The second part of the major, ongoing fraud fell into place when a man called Richard Downes had a huge row with his father-in-law. The Port Controller was called William Ashwell. His daughter had married Richard Downes and Ashwell had got his son-in-law a job in the Custom House. Fortunately they argued and Ashwell got Downes fired. Downes left his job with a chip on his shoulder an a desire for revenge against his father-in-law.

One day Downes was walking by the Custom House when he saw a number of unattended cocket seals on a table. He took them and persuaded a Dutch goldsmith friend to copy them before discreetly returning them. Armed with the counterfeit seals, and his knowledge of the Custom House workings, and having a desire for revenge, Downes began to wonder how he could make some money.

Shaxton and Downes met in 1566 and struck a deal whereby Shaxton paid Downes 13s.4d. for each counterfeit customs document, potentially giving Francis carte blanche to export grain duty free. Shaxton also had close contacts with Thomas Sidney, a wealthy and important Lynn landowner. In addition to being the port Customer (someone with responsibility for seeing that the correct duty was paid) he also regularly had grain cargoes to be shipped and proved susceptible to the prospect of illicit gains.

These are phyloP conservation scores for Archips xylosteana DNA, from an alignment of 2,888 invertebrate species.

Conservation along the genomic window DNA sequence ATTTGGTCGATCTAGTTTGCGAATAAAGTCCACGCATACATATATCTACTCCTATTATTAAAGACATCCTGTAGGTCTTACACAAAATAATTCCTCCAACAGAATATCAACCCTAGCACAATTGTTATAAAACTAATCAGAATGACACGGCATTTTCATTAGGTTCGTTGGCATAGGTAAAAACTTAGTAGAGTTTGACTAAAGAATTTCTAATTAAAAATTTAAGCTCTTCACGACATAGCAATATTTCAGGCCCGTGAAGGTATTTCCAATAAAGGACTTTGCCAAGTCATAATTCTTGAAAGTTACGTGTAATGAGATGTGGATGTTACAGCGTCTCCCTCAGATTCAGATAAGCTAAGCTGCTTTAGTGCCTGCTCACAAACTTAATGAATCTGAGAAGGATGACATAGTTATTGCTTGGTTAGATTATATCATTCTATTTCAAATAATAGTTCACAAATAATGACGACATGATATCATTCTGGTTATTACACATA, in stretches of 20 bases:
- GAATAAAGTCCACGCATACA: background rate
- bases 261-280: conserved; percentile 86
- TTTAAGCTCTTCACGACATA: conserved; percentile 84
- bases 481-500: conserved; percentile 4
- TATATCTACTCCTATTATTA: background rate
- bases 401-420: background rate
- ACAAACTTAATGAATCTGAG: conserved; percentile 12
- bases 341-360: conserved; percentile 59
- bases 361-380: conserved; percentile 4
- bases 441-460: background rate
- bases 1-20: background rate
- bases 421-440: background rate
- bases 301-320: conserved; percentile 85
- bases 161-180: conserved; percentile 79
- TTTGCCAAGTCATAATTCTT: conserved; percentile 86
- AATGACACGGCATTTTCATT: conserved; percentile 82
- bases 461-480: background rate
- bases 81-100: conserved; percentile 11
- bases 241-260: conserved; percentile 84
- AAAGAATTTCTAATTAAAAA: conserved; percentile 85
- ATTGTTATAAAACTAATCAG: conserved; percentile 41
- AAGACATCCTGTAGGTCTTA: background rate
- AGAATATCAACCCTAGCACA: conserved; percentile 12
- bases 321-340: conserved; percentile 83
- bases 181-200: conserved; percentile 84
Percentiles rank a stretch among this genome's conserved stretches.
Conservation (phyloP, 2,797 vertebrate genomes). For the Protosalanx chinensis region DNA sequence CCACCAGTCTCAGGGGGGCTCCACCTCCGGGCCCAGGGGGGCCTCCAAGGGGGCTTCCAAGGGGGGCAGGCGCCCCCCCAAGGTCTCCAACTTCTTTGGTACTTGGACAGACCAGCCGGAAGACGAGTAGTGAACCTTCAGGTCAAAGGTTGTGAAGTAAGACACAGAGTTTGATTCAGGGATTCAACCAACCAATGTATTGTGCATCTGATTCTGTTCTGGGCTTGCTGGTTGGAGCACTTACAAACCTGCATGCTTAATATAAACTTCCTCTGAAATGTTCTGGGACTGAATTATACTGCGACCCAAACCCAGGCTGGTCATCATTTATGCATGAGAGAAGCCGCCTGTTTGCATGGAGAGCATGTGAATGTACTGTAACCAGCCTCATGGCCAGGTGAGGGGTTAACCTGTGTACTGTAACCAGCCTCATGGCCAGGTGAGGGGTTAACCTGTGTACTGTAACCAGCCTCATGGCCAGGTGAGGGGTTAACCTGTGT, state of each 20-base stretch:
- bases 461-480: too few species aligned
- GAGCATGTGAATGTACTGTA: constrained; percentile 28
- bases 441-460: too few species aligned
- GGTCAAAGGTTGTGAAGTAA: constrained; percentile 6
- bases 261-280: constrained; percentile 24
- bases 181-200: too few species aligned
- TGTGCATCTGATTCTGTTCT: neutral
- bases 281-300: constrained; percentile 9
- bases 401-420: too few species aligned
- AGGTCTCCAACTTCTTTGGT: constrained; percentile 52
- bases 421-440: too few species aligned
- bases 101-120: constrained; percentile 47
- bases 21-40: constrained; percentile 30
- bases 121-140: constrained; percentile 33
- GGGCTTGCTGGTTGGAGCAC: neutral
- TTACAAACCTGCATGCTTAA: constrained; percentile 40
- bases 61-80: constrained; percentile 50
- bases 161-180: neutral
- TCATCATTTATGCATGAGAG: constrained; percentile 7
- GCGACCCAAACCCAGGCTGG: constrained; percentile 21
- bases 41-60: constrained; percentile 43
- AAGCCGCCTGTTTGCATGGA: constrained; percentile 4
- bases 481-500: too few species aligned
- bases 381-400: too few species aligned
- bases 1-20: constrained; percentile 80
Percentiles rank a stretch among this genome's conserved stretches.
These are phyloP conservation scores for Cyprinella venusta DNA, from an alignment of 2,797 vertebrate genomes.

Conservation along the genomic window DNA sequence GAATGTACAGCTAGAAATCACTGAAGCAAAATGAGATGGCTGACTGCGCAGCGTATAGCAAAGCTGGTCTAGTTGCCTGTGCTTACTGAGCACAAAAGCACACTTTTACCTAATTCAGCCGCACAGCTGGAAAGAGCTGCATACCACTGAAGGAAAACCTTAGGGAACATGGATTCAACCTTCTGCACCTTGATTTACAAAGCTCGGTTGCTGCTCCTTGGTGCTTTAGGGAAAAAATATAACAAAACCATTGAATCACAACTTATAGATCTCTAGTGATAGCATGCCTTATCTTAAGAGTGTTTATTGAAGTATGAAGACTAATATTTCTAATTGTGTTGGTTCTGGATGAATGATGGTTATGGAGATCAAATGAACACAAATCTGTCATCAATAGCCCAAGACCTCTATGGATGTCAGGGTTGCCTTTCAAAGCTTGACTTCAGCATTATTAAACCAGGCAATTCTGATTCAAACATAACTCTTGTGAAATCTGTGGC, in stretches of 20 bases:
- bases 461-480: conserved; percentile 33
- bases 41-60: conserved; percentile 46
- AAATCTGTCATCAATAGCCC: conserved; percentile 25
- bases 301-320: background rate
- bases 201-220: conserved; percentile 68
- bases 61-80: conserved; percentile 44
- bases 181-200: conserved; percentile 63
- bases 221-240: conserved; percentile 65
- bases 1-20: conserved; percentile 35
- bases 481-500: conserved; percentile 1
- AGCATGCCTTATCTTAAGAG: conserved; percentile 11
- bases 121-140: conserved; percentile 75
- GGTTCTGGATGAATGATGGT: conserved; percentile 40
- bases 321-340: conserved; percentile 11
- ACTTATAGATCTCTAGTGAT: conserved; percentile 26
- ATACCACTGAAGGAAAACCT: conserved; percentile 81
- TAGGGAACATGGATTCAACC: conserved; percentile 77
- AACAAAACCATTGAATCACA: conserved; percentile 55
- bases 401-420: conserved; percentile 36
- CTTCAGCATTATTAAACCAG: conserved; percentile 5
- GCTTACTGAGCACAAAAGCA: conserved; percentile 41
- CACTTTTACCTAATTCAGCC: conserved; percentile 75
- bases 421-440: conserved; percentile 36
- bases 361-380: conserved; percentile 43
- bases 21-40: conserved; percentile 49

The Riches And The Property Empire

For years Shaxton would happily declare away, without paying duty on all his goods (while being careful enough not to draw attention to the fraud). This enabled him to get rich and undercut his rivals.

It is difficult to assess the extent of the total value of the fraud. And clearly Shaxton was not the only corrupt merchant. In a forensic study conducted on trade through the port of Bristol in the mid-sixteenth-century Evan Jones (2001) has argued that: 1) not all merchants were smugglers; 2) those that were being dishonest were only doing so on certain goods (the export of leather, grain, and lead, for example, where particularly high profits were to be made); 3) the value of the smuggled goods was likely to far exceed the value of the declared goods and would account for a large proportion of the merchant’s profits. In one shipment of wheat in Bristol, for example, duty had only been paid on 100 quarters (one quarter was 28 lbs) whereas 504 quarters were exported.